We FEEL more at risk but apparently the data says we are safer than when we are in our cars. If someone had a bad car accident would they regret driving? I also feel more exposed on my bike than in my car, but that exposure (along with typically lower speeds, much lower mass, more attentiveness, stereoscopic hearing, etc) may make us safer. I can say all these things but in my heart feel the same as everyone else and the writer, of course…

  11. Robot

    This post was so timely for me. My (aging) father just sat me down the other night to say how worried he gets about me, out on my bike in the dark in traffic. So I talked about risk-mitigation, being brightly lit, taking side roads when possible, and the nature of risk vs. reward. I pointed out that if I was going to lessen the risk in my life, I’d eliminate highway driving first, something we all do. And also that cycling is part of what I really enjoy about living, and without it…well…

  12. Ross

    Very timely – so much coverage here in London right now of people sadly loosing their lives on the capital’s streets. As someone who also enjoys driving, what has struck me over the years when driving is that the level of insulation from the world around us is promoted by the ever growing size and luxury of cars. Until recently I was fortunate enough (if that is your kind of thing) to use a Lotus Elise as my daily use car. No anti lock brakes, no traction control, no side impact bars, no automatic anything, not even airbags. Why do I mention this? Because that car makes the driver acutely aware of everything that effects the driving environment – wet roads, wind (it’s very light at < 800KG), ice, the size of other traffic etc. You feel more vulnerable. BUT it makes you so much more alert, just as we are when we ride.
    I have often felt everyone should be made to spend time in a 'basic' car that really teaches people how to drive and be truly aware. Not to mention all the attendant benefits that small light less-equipped cars bring in so many other ways. But that isn't a message the industry wants to hear or that legislators would enforce…
    Digressed a little form the original post but the sentiments of finding a way for cars and bikes to share the roads and allow the freedom we all hope to enjoy from both activities shuld be possible if only some lateral thinking could be deployed.
    In the meantime I guess we all make choices about life and risk, and do whatever we can to be safe.

  13. tinytim

    Due to economic reasons (spouse in Vet school @ $100 G’s per year), my household has become a one car unit. As the cyclist, and the only one with a quiver of bikes suitable for commuting, I bit the bullet and ride my steel mtb with racks, panniers, and fenders everywhere. There’s nothing like a riding a 50lb bike 30 miles a day, 4 days a week for race fitness; on the Saturday throw down, I’m in the “upper echelon of mediocrity”.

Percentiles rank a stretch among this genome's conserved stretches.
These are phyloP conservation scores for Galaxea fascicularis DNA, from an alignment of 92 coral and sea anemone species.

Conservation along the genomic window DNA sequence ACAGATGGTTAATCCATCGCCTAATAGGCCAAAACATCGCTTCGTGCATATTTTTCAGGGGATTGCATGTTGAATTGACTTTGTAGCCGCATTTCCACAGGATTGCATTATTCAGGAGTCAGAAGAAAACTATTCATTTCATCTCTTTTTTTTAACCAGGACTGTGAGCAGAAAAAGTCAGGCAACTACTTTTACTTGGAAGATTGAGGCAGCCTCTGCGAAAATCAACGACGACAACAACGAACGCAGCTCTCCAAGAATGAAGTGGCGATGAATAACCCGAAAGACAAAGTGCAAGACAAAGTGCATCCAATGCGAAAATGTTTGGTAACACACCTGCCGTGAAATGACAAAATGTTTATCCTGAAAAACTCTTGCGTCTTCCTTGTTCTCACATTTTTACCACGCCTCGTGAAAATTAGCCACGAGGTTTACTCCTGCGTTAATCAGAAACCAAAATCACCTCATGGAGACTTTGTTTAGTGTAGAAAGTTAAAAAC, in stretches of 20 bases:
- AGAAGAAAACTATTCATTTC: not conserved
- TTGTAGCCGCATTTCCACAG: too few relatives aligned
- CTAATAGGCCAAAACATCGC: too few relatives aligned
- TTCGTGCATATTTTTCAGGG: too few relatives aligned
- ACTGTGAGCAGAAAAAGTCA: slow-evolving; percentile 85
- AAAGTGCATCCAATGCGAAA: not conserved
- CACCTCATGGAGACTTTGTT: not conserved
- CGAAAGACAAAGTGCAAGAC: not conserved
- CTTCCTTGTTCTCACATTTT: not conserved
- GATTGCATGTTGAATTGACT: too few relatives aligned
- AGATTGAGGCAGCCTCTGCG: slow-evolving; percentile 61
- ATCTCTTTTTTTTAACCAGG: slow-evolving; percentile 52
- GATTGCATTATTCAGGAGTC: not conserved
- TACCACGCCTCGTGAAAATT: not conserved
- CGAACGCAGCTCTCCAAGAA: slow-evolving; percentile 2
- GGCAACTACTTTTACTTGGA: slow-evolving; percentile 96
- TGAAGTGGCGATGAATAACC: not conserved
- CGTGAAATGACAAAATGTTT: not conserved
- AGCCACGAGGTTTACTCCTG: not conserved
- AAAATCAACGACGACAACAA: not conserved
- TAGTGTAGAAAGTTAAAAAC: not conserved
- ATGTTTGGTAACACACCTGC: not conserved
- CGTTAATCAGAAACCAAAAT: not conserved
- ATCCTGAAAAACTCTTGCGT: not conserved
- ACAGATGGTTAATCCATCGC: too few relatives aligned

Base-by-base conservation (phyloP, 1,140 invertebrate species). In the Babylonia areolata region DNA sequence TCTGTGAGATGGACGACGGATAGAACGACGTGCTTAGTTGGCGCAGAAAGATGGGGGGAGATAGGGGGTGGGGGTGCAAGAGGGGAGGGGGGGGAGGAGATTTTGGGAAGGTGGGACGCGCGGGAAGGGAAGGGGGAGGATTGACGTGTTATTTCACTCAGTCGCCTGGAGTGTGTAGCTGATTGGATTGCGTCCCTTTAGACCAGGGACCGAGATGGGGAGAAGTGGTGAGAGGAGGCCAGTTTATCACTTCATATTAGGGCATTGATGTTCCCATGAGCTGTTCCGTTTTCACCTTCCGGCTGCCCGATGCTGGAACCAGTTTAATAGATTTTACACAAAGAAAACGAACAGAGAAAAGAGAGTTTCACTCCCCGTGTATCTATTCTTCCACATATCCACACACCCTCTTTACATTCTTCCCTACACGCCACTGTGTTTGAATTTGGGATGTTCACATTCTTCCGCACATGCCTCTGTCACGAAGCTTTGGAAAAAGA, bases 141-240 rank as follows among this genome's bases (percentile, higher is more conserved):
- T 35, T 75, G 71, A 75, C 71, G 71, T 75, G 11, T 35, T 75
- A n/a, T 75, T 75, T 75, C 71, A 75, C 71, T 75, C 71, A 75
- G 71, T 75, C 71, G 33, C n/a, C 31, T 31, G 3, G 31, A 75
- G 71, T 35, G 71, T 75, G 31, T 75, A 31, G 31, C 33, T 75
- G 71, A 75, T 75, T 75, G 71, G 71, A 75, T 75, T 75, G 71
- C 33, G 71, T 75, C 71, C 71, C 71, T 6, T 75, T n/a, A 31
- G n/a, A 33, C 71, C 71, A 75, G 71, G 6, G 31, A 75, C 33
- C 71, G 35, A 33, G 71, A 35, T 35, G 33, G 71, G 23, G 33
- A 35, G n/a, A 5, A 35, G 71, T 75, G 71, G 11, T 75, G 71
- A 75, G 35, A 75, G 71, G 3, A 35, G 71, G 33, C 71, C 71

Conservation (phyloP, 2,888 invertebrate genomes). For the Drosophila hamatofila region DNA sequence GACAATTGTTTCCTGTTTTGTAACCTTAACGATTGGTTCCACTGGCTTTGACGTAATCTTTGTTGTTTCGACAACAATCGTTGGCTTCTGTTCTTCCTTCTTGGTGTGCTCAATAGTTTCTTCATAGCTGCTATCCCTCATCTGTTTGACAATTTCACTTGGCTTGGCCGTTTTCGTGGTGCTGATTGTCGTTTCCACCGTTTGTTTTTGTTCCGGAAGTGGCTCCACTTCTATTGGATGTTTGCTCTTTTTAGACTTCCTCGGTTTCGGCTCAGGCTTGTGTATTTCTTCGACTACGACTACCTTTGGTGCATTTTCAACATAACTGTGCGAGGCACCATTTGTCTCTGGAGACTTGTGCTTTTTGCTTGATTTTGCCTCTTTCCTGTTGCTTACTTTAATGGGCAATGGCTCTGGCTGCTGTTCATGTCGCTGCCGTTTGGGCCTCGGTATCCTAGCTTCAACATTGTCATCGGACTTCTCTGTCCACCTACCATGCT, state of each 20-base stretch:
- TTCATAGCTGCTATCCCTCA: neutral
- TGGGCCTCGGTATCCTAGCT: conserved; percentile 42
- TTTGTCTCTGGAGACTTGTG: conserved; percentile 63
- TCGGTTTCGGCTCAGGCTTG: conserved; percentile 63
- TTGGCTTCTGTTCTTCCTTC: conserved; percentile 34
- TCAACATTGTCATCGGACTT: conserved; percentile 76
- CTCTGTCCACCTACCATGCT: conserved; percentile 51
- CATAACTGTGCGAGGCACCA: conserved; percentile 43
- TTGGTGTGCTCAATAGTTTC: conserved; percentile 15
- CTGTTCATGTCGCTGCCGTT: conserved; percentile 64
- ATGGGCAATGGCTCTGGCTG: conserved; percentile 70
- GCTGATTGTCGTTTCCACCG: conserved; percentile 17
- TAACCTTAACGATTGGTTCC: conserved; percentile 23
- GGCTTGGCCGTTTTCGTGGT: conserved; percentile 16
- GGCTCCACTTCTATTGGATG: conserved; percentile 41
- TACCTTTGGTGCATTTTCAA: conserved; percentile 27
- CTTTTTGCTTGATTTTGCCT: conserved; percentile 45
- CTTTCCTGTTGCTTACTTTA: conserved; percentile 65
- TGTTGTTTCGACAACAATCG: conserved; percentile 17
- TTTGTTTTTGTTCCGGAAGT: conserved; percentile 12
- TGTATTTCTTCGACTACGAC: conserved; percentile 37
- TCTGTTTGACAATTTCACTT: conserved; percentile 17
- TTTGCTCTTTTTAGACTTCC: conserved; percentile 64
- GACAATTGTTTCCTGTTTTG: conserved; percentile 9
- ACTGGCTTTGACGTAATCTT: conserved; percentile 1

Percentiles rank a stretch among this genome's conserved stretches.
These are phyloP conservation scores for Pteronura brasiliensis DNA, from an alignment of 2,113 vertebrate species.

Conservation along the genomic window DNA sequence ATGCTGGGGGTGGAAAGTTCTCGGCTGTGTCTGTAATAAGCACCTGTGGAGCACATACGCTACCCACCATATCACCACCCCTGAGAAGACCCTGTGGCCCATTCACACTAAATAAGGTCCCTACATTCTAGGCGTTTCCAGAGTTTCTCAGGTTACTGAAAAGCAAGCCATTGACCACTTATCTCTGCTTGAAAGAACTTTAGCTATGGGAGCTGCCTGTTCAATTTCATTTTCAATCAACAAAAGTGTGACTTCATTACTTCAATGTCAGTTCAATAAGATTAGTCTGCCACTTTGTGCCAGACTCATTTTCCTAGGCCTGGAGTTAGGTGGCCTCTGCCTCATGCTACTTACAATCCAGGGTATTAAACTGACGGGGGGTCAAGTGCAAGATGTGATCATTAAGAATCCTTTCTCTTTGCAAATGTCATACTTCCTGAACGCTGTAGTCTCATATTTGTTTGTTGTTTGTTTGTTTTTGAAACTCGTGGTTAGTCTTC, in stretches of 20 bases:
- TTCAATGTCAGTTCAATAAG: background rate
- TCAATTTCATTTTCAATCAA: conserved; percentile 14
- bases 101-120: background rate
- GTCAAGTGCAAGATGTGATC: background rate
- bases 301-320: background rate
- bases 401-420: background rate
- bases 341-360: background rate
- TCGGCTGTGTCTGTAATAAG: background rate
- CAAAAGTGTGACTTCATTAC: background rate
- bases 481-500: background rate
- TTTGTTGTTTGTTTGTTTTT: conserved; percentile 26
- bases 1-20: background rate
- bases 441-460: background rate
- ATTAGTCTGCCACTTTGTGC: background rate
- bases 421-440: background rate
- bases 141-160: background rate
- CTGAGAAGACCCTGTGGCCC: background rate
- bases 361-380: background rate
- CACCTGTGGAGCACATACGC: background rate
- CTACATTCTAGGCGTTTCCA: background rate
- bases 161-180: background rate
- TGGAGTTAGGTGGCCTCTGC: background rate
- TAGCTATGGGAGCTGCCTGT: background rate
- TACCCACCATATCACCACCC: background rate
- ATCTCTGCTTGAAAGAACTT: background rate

In terms of safety, I’m sketched out every day. First I live in what has the be the worst places to commute, the Inland Empire. Sure the weathers great, but every single driver responds to stimuli in same fashion, by accelerating. In addition, even though the IE is a recently developed area, it lacks any kind of significant bike planning, bike lanes or safe suitable routes. Even as I ride within the letter of the law, motorist give me the stink eye and threaten me daily. I think many drivers just view me as being off of the program, even though I am removing a car from the road, enabling other drivers a (marginally) quicker commute time, and am reducing the giant stink-fart-brown-cloud of smog found in these parts. It’s funny though if one thinks about the significance of car vs bike as a societal conflict manifested into a microcosm, we find ourselves in a full on progress trap. In which we have “progressed” our way into an unsustainable method of transport that kills people, perpetuates large scale consumerism, and ultimately will destroy our environment. Rubber side down everyone.

  14. Ted Barber

    Every constitution of the free world starts with the statement that, “all people are equal under the law”; every person has the rights granted by the laws of the land equally.

    No one is more important, has the right to take another’s life, has the right to take another’s livelihood, or restrict their mobility.

    In essence, it does not mater if you drive a bus, a truck, a car, a motor cycle, a bike, or walk.

    I expect to not be killed by my fellow citizen. I expect to not be harmed by other citizens. I expect to not have my property damaged. I expect to provide financial security for my family. I expect the right to move freely in my country.

    For many reasons, I choose to ride a bike.

    I choose to ride a bike.